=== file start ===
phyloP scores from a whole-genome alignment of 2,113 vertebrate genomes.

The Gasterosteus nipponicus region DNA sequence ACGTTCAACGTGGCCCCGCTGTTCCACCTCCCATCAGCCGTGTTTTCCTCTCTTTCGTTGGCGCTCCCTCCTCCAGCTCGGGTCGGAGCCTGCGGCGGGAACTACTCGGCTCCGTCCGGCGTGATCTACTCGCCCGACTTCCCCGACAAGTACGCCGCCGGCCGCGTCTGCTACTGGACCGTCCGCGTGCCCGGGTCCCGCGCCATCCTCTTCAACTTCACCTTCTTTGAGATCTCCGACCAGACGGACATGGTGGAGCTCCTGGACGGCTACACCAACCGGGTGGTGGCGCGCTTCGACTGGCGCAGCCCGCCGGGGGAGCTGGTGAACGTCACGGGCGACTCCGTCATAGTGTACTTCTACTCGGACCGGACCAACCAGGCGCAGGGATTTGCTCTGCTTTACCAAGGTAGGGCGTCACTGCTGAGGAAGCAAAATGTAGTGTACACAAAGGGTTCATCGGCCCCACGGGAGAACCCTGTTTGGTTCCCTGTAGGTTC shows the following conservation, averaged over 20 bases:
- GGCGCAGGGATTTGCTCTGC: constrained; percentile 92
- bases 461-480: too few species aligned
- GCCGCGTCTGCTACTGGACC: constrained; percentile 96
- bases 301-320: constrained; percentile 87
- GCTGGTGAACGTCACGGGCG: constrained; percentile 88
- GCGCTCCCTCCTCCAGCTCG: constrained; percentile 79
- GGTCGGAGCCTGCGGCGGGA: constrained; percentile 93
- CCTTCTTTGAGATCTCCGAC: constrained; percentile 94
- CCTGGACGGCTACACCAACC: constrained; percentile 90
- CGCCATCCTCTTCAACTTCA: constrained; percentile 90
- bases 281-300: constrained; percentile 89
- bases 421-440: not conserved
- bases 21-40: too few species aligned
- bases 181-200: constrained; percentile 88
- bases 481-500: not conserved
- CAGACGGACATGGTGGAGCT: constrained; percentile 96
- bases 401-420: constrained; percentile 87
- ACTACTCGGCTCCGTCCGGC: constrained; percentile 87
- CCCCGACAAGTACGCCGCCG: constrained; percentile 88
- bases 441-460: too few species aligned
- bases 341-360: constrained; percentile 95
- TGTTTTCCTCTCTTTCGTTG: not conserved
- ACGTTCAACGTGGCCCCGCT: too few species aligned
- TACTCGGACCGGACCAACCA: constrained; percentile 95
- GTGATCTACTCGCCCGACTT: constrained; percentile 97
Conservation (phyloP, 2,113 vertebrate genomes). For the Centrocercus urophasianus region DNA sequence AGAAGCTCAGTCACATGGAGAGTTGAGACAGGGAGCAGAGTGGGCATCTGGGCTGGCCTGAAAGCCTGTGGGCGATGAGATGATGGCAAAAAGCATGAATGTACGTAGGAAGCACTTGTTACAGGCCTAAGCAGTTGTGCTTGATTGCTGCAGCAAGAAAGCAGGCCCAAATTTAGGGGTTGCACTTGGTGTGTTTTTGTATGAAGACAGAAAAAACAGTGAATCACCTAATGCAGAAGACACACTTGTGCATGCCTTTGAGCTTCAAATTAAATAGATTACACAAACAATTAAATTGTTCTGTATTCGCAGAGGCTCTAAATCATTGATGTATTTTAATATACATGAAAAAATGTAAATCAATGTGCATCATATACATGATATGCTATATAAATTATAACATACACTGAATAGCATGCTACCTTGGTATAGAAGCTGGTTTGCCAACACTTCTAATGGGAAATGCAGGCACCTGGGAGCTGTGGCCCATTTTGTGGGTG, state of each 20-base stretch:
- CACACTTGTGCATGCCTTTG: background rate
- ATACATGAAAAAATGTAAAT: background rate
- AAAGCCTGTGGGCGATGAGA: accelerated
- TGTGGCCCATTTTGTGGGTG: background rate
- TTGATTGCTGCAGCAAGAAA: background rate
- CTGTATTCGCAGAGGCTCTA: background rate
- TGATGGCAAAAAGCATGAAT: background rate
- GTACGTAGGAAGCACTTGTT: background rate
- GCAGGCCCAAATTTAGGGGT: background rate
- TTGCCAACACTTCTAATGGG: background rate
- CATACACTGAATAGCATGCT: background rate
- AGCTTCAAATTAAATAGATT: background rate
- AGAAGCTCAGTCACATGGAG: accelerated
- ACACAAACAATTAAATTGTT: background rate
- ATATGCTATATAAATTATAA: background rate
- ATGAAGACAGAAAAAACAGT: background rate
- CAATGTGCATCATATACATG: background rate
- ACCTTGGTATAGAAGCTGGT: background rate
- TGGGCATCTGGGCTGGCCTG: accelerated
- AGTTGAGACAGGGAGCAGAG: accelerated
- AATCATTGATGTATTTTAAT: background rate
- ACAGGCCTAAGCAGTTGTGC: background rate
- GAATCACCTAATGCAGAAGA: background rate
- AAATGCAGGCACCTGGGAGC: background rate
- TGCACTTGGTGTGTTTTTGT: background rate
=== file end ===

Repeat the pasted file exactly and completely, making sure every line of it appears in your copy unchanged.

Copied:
phyloP scores from a whole-genome alignment of 2,113 vertebrate genomes.

The Gasterosteus nipponicus region DNA sequence ACGTTCAACGTGGCCCCGCTGTTCCACCTCCCATCAGCCGTGTTTTCCTCTCTTTCGTTGGCGCTCCCTCCTCCAGCTCGGGTCGGAGCCTGCGGCGGGAACTACTCGGCTCCGTCCGGCGTGATCTACTCGCCCGACTTCCCCGACAAGTACGCCGCCGGCCGCGTCTGCTACTGGACCGTCCGCGTGCCCGGGTCCCGCGCCATCCTCTTCAACTTCACCTTCTTTGAGATCTCCGACCAGACGGACATGGTGGAGCTCCTGGACGGCTACACCAACCGGGTGGTGGCGCGCTTCGACTGGCGCAGCCCGCCGGGGGAGCTGGTGAACGTCACGGGCGACTCCGTCATAGTGTACTTCTACTCGGACCGGACCAACCAGGCGCAGGGATTTGCTCTGCTTTACCAAGGTAGGGCGTCACTGCTGAGGAAGCAAAATGTAGTGTACACAAAGGGTTCATCGGCCCCACGGGAGAACCCTGTTTGGTTCCCTGTAGGTTC shows the following conservation, averaged over 20 bases:
- GGCGCAGGGATTTGCTCTGC: constrained; percentile 92
- bases 461-480: too few species aligned
- GCCGCGTCTGCTACTGGACC: constrained; percentile 96
- bases 301-320: constrained; percentile 87
- GCTGGTGAACGTCACGGGCG: constrained; percentile 88
- GCGCTCCCTCCTCCAGCTCG: constrained; percentile 79
- GGTCGGAGCCTGCGGCGGGA: constrained; percentile 93
- CCTTCTTTGAGATCTCCGAC: constrained; percentile 94
- CCTGGACGGCTACACCAACC: constrained; percentile 90
- CGCCATCCTCTTCAACTTCA: constrained; percentile 90
- bases 281-300: constrained; percentile 89
- bases 421-440: not conserved
- bases 21-40: too few species aligned
- bases 181-200: constrained; percentile 88
- bases 481-500: not conserved
- CAGACGGACATGGTGGAGCT: constrained; percentile 96
- bases 401-420: constrained; percentile 87
- ACTACTCGGCTCCGTCCGGC: constrained; percentile 87
- CCCCGACAAGTACGCCGCCG: constrained; percentile 88
- bases 441-460: too few species aligned
- bases 341-360: constrained; percentile 95
- TGTTTTCCTCTCTTTCGTTG: not conserved
- ACGTTCAACGTGGCCCCGCT: too few species aligned
- TACTCGGACCGGACCAACCA: constrained; percentile 95
- GTGATCTACTCGCCCGACTT: constrained; percentile 97
Conservation (phyloP, 2,113 vertebrate genomes). For the Centrocercus urophasianus region DNA sequence AGAAGCTCAGTCACATGGAGAGTTGAGACAGGGAGCAGAGTGGGCATCTGGGCTGGCCTGAAAGCCTGTGGGCGATGAGATGATGGCAAAAAGCATGAATGTACGTAGGAAGCACTTGTTACAGGCCTAAGCAGTTGTGCTTGATTGCTGCAGCAAGAAAGCAGGCCCAAATTTAGGGGTTGCACTTGGTGTGTTTTTGTATGAAGACAGAAAAAACAGTGAATCACCTAATGCAGAAGACACACTTGTGCATGCCTTTGAGCTTCAAATTAAATAGATTACACAAACAATTAAATTGTTCTGTATTCGCAGAGGCTCTAAATCATTGATGTATTTTAATATACATGAAAAAATGTAAATCAATGTGCATCATATACATGATATGCTATATAAATTATAACATACACTGAATAGCATGCTACCTTGGTATAGAAGCTGGTTTGCCAACACTTCTAATGGGAAATGCAGGCACCTGGGAGCTGTGGCCCATTTTGTGGGTG, state of each 20-base stretch:
- CACACTTGTGCATGCCTTTG: background rate
- ATACATGAAAAAATGTAAAT: background rate
- AAAGCCTGTGGGCGATGAGA: accelerated
- TGTGGCCCATTTTGTGGGTG: background rate
- TTGATTGCTGCAGCAAGAAA: background rate
- CTGTATTCGCAGAGGCTCTA: background rate
- TGATGGCAAAAAGCATGAAT: background rate
- GTACGTAGGAAGCACTTGTT: background rate
- GCAGGCCCAAATTTAGGGGT: background rate
- TTGCCAACACTTCTAATGGG: background rate
- CATACACTGAATAGCATGCT: background rate
- AGCTTCAAATTAAATAGATT: background rate
- AGAAGCTCAGTCACATGGAG: accelerated
- ACACAAACAATTAAATTGTT: background rate
- ATATGCTATATAAATTATAA: background rate
- ATGAAGACAGAAAAAACAGT: background rate
- CAATGTGCATCATATACATG: background rate
- ACCTTGGTATAGAAGCTGGT: background rate
- TGGGCATCTGGGCTGGCCTG: accelerated
- AGTTGAGACAGGGAGCAGAG: accelerated
- AATCATTGATGTATTTTAAT: background rate
- ACAGGCCTAAGCAGTTGTGC: background rate
- GAATCACCTAATGCAGAAGA: background rate
- AAATGCAGGCACCTGGGAGC: background rate
- TGCACTTGGTGTGTTTTTGT: background rate